You can also arrainge the flow of air so it goes through a radiator then back out cleanly which helps some. In the bike my friend put a dust bin on though he just left the large opening where the front wheel comes out and that's been enough to keep it cool. Of course he's far from racing it.
 

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Your forgetting air cooled bikes take a lot more air flow to cool properly though. They weren't all air cooled then. Take the MotoGuzzi V8, no over heating problems with it and it had quite a small scoop (I've seen it in person, so pretty)

My 125 even in 110 degree willow springs summers takes very little cooling, often I have to tape half of the little radiator off just to keep it warm enough.

You can also arrainge the flow of air so it goes through a radiator then back out cleanly which helps some. In the bike my friend put a dust bin on though he just left the large opening where the front wheel comes out and that's been enough to keep it cool. Of course he's far from racing it.
Nah, I'm not forgettin' all that. I've seen lots of non-stock "strategic ducting" on various bikes. If you direct it, the cooling air is more effective than just "ambient radiation" of the heat. Have you ever been through the Barber Museum? If not, you OWE it to yourself to take the tour, look over some of that vintage iron closely. It's amazing (to me) some of the clever ways they came-up with to solve problems (like overheating, as just one example) back in the early days of racing - things that are a non-issue today (either due to better metallurgy, plastics, manufacturing practices, etc.)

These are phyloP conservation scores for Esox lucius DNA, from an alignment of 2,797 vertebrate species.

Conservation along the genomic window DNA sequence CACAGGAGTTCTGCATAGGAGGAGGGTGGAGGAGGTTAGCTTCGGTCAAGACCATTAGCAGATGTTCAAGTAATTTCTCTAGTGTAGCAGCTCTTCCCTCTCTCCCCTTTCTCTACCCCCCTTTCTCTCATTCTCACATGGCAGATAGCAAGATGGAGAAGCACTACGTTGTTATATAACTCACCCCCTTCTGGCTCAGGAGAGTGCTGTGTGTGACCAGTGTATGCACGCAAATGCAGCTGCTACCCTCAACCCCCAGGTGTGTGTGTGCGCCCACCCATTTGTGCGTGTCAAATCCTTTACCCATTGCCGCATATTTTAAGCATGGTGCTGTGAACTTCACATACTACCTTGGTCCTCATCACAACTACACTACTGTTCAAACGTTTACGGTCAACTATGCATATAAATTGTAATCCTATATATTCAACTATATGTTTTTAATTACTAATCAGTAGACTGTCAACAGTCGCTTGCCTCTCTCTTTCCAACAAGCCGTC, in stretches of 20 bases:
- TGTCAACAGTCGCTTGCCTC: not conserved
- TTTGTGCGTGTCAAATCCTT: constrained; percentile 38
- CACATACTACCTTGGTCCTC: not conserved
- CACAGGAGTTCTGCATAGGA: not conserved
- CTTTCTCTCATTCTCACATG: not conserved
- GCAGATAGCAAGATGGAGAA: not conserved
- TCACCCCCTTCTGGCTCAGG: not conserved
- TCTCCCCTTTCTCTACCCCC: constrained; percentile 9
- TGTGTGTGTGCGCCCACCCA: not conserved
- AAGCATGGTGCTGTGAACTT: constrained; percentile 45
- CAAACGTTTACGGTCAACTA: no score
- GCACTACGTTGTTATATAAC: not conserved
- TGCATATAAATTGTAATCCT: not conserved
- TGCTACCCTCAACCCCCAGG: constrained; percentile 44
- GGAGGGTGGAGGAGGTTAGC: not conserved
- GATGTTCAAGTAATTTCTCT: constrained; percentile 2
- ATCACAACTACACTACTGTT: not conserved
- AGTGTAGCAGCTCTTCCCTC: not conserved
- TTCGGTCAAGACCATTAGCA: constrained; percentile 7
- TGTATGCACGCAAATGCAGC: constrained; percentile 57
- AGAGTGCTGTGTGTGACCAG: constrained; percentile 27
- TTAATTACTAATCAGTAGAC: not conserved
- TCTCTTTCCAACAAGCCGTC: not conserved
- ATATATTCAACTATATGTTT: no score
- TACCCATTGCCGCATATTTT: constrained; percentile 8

When I was younger, I used to think that racers and engineers back then were somehow "dumber" than today. As I've learned since maturing a bit; not even close. Makes one think: how will they view racers of TODAY in another 60-80 years?
 

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Discussion Starter · #19 ·
Ha HAAAAAAAA....here we go again...

Sachi Darlin' I get 253 mpg on my Dyna after taking Gluges advice...In fact I get such good gas mileage I have to drain the tank every few days to keep it from back filling........
Snarli, Gluge is NOT making this up! Go look at that Vetter site, those bikes were doing 400 mpg in contest trim. It hardly seems a stretch of the imagination to me that a well tuned "street" dustbin bike could do 200 mpg. Hell, I could almost double the mileage on the Conster if I tried by handling the throttle right!
 

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Ok, I did. the bikes were in "contest trim" he says. They use a 125-200 cc engine and they are geared so high as to be unusable for anything except for mileage contests.